In building portfolios, assets included should not be chosen on basis of risk and return only, but also correlation; even otherwise well educated individuals make the mistake of assuming that adding a risky asset to a portfolio will increase the overall risk, when in fact the opposite will occur depending on the correlation of the asset to be added with the portfolio (i.e. people misjudge or disregard interactions between buckets, which are key determinants of risk) This can lead to: (1) building behavioral portfolios (i.e. safety, income, get rich, etc type sub-portfolios, resulting in goal diversification rather than asset diversification), (2) naïve diversification (when aiming for 50:50 stock:bond allocation implementing this as 50:50 in both tax-deferred (401(k)/RRSP) accounts and taxable accounts, rather than placing the bonds in the tax-deferred and stocks in taxable accounts respectively for tax advantages), (3) naïve diversification in retirement accounts (if five investment options are offered then investing 1/5th in each, thus getting an inappropriate level of diversification or no diversification depending on the available choices; or being too heavily invested in one’s employer’s stock).
Representativeness may lead investors to confusing a good company with a good investment (good company may already be overpriced in the market; extrapolating past returns or momentum investing), and familiarity to over-investment in one’s own employer (perhaps inappropriate as when stock tanks one’s job may also be at risk) or industry or country thus not having a properly diversified portfolio.
Emotions can affect investment decisions: mood/feelings/optimism will affect decision to buy or sell risky or conservative assets, even though the mood resulted from matters unrelated to investment. Social interactions such as friends/coworkers/clubs and the media (e.g. CNBC) can lead to herding effects like over(under)valuation.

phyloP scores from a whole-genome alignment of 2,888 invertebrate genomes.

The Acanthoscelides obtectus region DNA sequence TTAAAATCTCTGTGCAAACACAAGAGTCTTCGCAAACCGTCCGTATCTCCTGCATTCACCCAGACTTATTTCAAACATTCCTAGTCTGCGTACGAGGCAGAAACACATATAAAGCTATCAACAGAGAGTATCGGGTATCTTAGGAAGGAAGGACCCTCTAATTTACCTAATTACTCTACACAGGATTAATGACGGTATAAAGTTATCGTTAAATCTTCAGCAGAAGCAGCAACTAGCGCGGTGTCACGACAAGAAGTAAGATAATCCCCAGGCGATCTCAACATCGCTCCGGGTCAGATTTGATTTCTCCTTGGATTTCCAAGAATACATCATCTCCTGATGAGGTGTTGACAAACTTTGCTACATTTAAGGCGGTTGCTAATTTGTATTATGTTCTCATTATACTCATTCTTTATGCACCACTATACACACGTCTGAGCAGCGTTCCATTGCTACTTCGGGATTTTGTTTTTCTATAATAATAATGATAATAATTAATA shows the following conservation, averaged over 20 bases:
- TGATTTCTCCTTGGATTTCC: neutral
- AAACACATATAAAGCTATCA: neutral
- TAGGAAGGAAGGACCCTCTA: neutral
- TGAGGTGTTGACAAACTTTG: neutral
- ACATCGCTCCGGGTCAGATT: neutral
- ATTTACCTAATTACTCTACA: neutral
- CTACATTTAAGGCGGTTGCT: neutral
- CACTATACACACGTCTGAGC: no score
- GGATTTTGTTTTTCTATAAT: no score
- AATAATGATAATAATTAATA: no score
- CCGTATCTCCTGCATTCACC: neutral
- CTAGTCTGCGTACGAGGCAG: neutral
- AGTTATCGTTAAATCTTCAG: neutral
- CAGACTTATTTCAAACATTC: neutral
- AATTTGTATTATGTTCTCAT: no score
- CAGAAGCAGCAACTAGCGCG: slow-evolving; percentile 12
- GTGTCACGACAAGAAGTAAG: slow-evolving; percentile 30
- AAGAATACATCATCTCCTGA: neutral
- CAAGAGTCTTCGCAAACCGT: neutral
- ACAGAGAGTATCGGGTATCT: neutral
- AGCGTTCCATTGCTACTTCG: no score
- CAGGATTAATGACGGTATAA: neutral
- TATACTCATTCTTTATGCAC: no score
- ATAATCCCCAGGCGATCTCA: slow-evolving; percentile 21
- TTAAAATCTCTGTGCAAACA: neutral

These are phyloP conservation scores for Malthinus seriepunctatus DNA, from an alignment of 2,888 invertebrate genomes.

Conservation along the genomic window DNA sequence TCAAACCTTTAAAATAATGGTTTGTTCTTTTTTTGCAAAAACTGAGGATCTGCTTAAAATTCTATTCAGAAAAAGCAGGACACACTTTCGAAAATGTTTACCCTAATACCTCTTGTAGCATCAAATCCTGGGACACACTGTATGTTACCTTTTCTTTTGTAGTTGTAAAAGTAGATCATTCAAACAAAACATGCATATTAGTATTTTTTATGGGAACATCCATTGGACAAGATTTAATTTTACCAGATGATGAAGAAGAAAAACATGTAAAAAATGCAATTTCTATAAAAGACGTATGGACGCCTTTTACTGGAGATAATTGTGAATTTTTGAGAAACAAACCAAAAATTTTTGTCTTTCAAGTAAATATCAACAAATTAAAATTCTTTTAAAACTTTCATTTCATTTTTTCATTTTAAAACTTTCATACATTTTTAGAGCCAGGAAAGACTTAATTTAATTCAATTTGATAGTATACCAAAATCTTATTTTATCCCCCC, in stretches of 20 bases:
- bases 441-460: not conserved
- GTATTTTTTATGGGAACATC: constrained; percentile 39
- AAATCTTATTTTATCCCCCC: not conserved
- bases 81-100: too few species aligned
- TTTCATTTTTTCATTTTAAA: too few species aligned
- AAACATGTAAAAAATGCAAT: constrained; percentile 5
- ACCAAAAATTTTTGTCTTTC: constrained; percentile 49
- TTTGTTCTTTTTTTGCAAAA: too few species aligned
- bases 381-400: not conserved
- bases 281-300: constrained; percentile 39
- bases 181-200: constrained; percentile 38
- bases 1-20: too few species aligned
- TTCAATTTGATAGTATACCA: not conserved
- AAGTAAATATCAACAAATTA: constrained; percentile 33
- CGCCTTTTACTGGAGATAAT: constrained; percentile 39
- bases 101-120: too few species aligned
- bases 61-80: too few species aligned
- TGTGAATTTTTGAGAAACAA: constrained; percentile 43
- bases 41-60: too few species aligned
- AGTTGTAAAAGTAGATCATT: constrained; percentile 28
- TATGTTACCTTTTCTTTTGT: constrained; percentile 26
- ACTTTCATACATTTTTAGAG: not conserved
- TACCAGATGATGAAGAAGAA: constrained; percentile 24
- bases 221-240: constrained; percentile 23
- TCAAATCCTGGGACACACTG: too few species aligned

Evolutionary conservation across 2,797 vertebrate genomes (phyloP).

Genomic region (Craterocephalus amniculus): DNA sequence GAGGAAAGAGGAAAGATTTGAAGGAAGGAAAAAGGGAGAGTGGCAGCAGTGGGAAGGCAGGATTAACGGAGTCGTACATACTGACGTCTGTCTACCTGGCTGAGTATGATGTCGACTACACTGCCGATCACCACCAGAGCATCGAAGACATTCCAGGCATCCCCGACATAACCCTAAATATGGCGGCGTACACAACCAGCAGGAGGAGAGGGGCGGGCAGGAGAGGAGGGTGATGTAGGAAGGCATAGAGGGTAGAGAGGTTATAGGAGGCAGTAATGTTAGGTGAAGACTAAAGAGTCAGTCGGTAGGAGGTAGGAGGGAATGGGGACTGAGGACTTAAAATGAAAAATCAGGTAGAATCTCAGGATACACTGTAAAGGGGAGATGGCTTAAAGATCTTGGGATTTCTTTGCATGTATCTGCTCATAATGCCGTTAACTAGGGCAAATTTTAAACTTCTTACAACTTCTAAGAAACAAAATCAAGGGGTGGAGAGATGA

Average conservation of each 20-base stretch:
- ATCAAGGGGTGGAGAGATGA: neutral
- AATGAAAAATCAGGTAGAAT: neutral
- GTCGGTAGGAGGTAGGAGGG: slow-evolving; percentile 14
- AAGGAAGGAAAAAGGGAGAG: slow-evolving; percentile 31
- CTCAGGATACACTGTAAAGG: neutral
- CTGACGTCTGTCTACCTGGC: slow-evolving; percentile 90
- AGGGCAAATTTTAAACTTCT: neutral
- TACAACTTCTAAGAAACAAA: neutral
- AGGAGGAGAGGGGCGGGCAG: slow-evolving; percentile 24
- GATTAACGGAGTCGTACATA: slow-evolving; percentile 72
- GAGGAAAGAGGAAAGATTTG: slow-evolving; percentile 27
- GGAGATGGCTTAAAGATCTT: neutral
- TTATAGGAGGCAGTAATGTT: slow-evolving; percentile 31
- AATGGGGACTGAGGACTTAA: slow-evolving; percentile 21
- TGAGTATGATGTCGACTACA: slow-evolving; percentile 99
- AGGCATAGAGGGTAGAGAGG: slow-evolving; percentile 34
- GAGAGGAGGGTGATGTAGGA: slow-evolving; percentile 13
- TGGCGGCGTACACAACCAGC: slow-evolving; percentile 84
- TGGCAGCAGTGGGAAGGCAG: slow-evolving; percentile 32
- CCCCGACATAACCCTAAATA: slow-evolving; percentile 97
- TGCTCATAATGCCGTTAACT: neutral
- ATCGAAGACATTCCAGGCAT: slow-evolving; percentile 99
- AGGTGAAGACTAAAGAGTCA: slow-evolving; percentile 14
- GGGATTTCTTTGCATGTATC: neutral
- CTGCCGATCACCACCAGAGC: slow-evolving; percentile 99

Nofsinger finishes with a final chapter which includes strategies for:
(i) beating the biases: (1) Understand the biases, (2) define your investment objectives, (3) have quantitative investment criteria, i.e. understand why you are buying a specific investor (or even better invest in a passive fashion), (4) diversify among asset classes and within asset classes (and don’t over invest in your employer’s stock), and (5) control your investment environment (check on stock monthly, trade only monthly and review progress toward goals annually)
(ii) using biases for the good: (1) set new employee defaults for retirement plans to being enrolled, (2) get employees to commit some percent of future raises to automatically go toward retirement (save-more-tomorrow).
Buy the book (you can get used copies at through Amazon for under $10). As indicated it is a quick read and occasionally you may even want to re-read it to insure you avoid the biases or use them for the good. Also, the book has long list of references for those inclined to delve into the subject more deeply.
You might even ask “How does all this Behavioral Finance coexist with Efficient Market theory?”, and that’s a great question that I’ll leave for another time.